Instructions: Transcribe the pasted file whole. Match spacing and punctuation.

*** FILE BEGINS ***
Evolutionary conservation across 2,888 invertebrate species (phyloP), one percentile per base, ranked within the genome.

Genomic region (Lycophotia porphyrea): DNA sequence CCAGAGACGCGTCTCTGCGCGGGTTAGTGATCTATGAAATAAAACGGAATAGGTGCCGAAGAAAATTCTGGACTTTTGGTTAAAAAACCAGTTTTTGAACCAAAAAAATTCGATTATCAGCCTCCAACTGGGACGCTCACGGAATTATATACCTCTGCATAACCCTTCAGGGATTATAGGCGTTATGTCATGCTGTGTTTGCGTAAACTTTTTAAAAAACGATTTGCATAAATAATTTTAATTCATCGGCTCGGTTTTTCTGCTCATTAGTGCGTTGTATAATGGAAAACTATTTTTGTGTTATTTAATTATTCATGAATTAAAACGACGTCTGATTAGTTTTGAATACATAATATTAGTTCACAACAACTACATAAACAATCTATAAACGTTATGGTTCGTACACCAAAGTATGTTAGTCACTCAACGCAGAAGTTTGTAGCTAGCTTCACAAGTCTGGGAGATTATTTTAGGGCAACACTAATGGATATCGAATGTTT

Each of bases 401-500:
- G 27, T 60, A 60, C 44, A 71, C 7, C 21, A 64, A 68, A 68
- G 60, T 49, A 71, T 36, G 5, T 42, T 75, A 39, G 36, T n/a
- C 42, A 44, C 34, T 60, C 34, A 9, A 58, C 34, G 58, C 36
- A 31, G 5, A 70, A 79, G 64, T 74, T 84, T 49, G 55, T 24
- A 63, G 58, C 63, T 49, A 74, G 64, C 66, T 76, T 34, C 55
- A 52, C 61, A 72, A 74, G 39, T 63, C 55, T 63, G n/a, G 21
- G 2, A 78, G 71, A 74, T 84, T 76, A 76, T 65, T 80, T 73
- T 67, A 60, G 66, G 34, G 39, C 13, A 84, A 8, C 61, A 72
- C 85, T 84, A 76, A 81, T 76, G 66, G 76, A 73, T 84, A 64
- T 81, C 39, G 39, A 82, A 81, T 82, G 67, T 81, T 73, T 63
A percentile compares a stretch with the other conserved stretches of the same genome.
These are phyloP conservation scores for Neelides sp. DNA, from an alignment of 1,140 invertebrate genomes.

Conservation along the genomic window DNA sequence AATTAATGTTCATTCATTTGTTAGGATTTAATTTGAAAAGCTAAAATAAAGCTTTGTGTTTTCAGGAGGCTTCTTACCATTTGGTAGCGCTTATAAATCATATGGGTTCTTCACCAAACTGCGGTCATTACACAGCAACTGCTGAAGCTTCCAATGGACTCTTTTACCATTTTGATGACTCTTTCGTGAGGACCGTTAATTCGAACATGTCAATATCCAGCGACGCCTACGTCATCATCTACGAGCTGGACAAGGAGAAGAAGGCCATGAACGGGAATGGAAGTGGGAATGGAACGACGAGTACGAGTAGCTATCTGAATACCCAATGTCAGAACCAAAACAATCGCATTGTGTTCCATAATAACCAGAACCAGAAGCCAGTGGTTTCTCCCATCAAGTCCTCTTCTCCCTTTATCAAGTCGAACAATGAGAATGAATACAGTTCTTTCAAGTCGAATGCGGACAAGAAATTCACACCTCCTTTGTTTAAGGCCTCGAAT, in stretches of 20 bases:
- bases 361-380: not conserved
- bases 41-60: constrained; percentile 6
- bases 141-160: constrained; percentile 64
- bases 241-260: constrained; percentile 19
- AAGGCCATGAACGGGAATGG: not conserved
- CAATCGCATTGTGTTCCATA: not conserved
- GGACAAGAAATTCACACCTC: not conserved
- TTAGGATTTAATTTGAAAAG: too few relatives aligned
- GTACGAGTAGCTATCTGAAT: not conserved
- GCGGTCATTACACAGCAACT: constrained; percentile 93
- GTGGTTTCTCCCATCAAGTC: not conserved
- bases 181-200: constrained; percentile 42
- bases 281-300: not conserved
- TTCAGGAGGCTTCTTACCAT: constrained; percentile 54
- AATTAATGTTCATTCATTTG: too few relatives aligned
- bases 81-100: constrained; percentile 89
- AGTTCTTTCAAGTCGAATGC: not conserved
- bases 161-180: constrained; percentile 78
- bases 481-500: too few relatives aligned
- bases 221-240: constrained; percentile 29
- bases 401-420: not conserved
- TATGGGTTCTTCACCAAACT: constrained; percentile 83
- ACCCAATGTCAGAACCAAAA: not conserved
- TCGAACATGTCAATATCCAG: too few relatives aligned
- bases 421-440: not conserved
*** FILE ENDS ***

Evolutionary conservation across 2,888 invertebrate species (phyloP), one percentile per base, ranked within the genome.

Genomic region (Lycophotia porphyrea): DNA sequence CCAGAGACGCGTCTCTGCGCGGGTTAGTGATCTATGAAATAAAACGGAATAGGTGCCGAAGAAAATTCTGGACTTTTGGTTAAAAAACCAGTTTTTGAACCAAAAAAATTCGATTATCAGCCTCCAACTGGGACGCTCACGGAATTATATACCTCTGCATAACCCTTCAGGGATTATAGGCGTTATGTCATGCTGTGTTTGCGTAAACTTTTTAAAAAACGATTTGCATAAATAATTTTAATTCATCGGCTCGGTTTTTCTGCTCATTAGTGCGTTGTATAATGGAAAACTATTTTTGTGTTATTTAATTATTCATGAATTAAAACGACGTCTGATTAGTTTTGAATACATAATATTAGTTCACAACAACTACATAAACAATCTATAAACGTTATGGTTCGTACACCAAAGTATGTTAGTCACTCAACGCAGAAGTTTGTAGCTAGCTTCACAAGTCTGGGAGATTATTTTAGGGCAACACTAATGGATATCGAATGTTT

Each of bases 401-500:
- G 27, T 60, A 60, C 44, A 71, C 7, C 21, A 64, A 68, A 68
- G 60, T 49, A 71, T 36, G 5, T 42, T 75, A 39, G 36, T n/a
- C 42, A 44, C 34, T 60, C 34, A 9, A 58, C 34, G 58, C 36
- A 31, G 5, A 70, A 79, G 64, T 74, T 84, T 49, G 55, T 24
- A 63, G 58, C 63, T 49, A 74, G 64, C 66, T 76, T 34, C 55
- A 52, C 61, A 72, A 74, G 39, T 63, C 55, T 63, G n/a, G 21
- G 2, A 78, G 71, A 74, T 84, T 76, A 76, T 65, T 80, T 73
- T 67, A 60, G 66, G 34, G 39, C 13, A 84, A 8, C 61, A 72
- C 85, T 84, A 76, A 81, T 76, G 66, G 76, A 73, T 84, A 64
- T 81, C 39, G 39, A 82, A 81, T 82, G 67, T 81, T 73, T 63
A percentile compares a stretch with the other conserved stretches of the same genome.
These are phyloP conservation scores for Neelides sp. DNA, from an alignment of 1,140 invertebrate genomes.

Conservation along the genomic window DNA sequence AATTAATGTTCATTCATTTGTTAGGATTTAATTTGAAAAGCTAAAATAAAGCTTTGTGTTTTCAGGAGGCTTCTTACCATTTGGTAGCGCTTATAAATCATATGGGTTCTTCACCAAACTGCGGTCATTACACAGCAACTGCTGAAGCTTCCAATGGACTCTTTTACCATTTTGATGACTCTTTCGTGAGGACCGTTAATTCGAACATGTCAATATCCAGCGACGCCTACGTCATCATCTACGAGCTGGACAAGGAGAAGAAGGCCATGAACGGGAATGGAAGTGGGAATGGAACGACGAGTACGAGTAGCTATCTGAATACCCAATGTCAGAACCAAAACAATCGCATTGTGTTCCATAATAACCAGAACCAGAAGCCAGTGGTTTCTCCCATCAAGTCCTCTTCTCCCTTTATCAAGTCGAACAATGAGAATGAATACAGTTCTTTCAAGTCGAATGCGGACAAGAAATTCACACCTCCTTTGTTTAAGGCCTCGAAT, in stretches of 20 bases:
- bases 361-380: not conserved
- bases 41-60: constrained; percentile 6
- bases 141-160: constrained; percentile 64
- bases 241-260: constrained; percentile 19
- AAGGCCATGAACGGGAATGG: not conserved
- CAATCGCATTGTGTTCCATA: not conserved
- GGACAAGAAATTCACACCTC: not conserved
- TTAGGATTTAATTTGAAAAG: too few relatives aligned
- GTACGAGTAGCTATCTGAAT: not conserved
- GCGGTCATTACACAGCAACT: constrained; percentile 93
- GTGGTTTCTCCCATCAAGTC: not conserved
- bases 181-200: constrained; percentile 42
- bases 281-300: not conserved
- TTCAGGAGGCTTCTTACCAT: constrained; percentile 54
- AATTAATGTTCATTCATTTG: too few relatives aligned
- bases 81-100: constrained; percentile 89
- AGTTCTTTCAAGTCGAATGC: not conserved
- bases 161-180: constrained; percentile 78
- bases 481-500: too few relatives aligned
- bases 221-240: constrained; percentile 29
- bases 401-420: not conserved
- TATGGGTTCTTCACCAAACT: constrained; percentile 83
- ACCCAATGTCAGAACCAAAA: not conserved
- TCGAACATGTCAATATCCAG: too few relatives aligned
- bases 421-440: not conserved